Alkane Nomenclature

In chemistry, every single molecule needs a unique name. We can’t have two molecules with the same name or that would get super confusing! For this, we use IUPAC nomenclature. 

Alkane Nomenclature Overview

Basically there are 4 different parts to naming most molecules:

  • The Root or Parent Chain (this tells us about overall chain length)
  • Modifiers (tells us what functional groups are attached to the chain)
  • Substituents (tells us about what is branching off that chain)
  • Numerical Locations (tells us where those branches are)

Alkane Prefixes

Memorizing sucks, I get it. But unfortunately this is something you’re just gonna have to remember. Not all professors will make you memorize all 12- check with your professor to figure out how many you need to know!

IUPAC Alkane Naming Rule #1

Remember, if there is a TIE between two chains of equal length, go with the chain that gives the MOST substituents!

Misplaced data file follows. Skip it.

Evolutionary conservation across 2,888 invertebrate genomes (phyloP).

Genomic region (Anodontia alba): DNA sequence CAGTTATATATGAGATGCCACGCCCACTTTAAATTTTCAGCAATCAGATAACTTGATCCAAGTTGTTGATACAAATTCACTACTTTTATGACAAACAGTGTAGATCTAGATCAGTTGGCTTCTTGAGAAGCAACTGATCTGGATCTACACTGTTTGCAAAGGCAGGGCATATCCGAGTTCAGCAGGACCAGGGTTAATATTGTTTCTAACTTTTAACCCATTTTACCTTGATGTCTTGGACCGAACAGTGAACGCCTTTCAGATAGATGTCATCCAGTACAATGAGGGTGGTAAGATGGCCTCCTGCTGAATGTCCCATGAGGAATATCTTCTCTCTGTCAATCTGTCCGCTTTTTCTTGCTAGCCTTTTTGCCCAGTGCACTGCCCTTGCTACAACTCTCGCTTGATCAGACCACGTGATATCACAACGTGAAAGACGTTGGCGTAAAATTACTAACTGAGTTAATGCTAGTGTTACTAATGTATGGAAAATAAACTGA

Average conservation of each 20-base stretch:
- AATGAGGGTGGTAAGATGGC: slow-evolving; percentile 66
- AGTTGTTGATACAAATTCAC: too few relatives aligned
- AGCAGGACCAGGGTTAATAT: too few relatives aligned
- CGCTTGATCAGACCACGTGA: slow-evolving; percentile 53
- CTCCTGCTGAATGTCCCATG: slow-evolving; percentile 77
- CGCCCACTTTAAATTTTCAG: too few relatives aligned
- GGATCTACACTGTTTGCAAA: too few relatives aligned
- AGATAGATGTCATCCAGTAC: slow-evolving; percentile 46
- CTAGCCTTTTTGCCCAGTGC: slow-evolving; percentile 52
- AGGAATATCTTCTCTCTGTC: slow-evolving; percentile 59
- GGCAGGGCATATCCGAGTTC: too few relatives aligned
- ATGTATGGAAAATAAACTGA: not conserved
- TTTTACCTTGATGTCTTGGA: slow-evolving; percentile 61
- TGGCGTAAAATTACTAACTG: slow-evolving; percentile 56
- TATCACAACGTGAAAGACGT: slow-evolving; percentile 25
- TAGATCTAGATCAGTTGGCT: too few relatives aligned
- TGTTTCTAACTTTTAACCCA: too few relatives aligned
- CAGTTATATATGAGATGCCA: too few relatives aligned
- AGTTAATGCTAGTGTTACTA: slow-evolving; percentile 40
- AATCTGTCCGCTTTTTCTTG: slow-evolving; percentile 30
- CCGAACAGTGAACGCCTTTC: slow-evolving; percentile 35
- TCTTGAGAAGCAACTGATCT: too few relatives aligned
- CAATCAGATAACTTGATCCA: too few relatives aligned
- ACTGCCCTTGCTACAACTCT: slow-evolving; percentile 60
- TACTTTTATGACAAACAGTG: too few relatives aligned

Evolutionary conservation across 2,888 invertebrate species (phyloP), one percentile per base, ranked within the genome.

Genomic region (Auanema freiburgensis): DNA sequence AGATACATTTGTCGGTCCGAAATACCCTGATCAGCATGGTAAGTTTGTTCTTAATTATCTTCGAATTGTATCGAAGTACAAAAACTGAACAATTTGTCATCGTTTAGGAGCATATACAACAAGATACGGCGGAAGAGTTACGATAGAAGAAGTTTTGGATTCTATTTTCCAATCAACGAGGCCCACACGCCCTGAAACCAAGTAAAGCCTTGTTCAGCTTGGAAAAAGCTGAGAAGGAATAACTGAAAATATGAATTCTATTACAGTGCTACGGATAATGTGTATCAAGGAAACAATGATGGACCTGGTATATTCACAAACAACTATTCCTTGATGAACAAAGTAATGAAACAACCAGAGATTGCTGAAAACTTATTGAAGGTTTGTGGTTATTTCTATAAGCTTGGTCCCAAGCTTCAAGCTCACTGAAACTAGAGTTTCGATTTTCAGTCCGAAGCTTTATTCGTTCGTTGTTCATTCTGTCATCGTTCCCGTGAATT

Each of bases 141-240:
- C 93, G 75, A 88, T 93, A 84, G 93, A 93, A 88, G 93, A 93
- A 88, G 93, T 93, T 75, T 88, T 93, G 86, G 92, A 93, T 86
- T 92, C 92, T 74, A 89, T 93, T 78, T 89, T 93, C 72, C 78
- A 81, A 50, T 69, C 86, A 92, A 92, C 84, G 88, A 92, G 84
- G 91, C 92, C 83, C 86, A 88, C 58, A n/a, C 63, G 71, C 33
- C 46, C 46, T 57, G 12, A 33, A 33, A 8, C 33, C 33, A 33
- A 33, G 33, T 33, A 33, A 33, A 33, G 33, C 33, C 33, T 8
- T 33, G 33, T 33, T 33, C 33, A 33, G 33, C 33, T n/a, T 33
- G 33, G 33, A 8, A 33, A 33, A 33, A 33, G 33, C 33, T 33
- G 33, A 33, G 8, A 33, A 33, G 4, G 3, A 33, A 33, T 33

IUPAC Alkane Naming Rule #2

Now we know the length of the root chain, but nothing else! We need to determine which carbon gets the “1” location. 

  • Start numbering the root chain starting from the closest substituent
    • If there is a tie between locations, compare the locations of the next substituents
    • If there is STILL a tie between ALL locations, decide using alphabetical order.

The key here is to get the lowest numbers possible for ALL of your locations (at least for now). Now give it a shot by yourself!

Example: Name the longest carbon chain and determine the direction of the root chain 


If you got this one wrong, don’t worry too much. You’ve got plenty more chances to nail this. 

IUPAC Alkane Naming Rule #3

So we know the length and direction of the root chain, which is great. But if there are ANY branches on this chain, we need to name those too.

P.S. The term “substituent” is just a nerdy word for a “branch”. 

NOTE: Alkane substituents require a “-yl” suffix to indicate that they are a branch! (i.e. ethane becomes ethyl). 

Sick job! We’re getting closer to fully naming these guys. 

IUPAC Alkane Naming Rule #4 and #5

Now we have all the pieces we need to name most alkanes, but we need to work on our formatting! Chemists are surprisingly analytical making sure all your commas and numbers are in the right place.

In short:

  • Always name your substituents in alphabetical order
  • Commas separate numbers from numbers, and dashes separate numbers from letters (i.e. 1,2-dimethyl)

Example: Provide the IUPAC name for the following alkane


Does this make sense? You just learned how to name simple alkanes. Give yourself a pat on the back!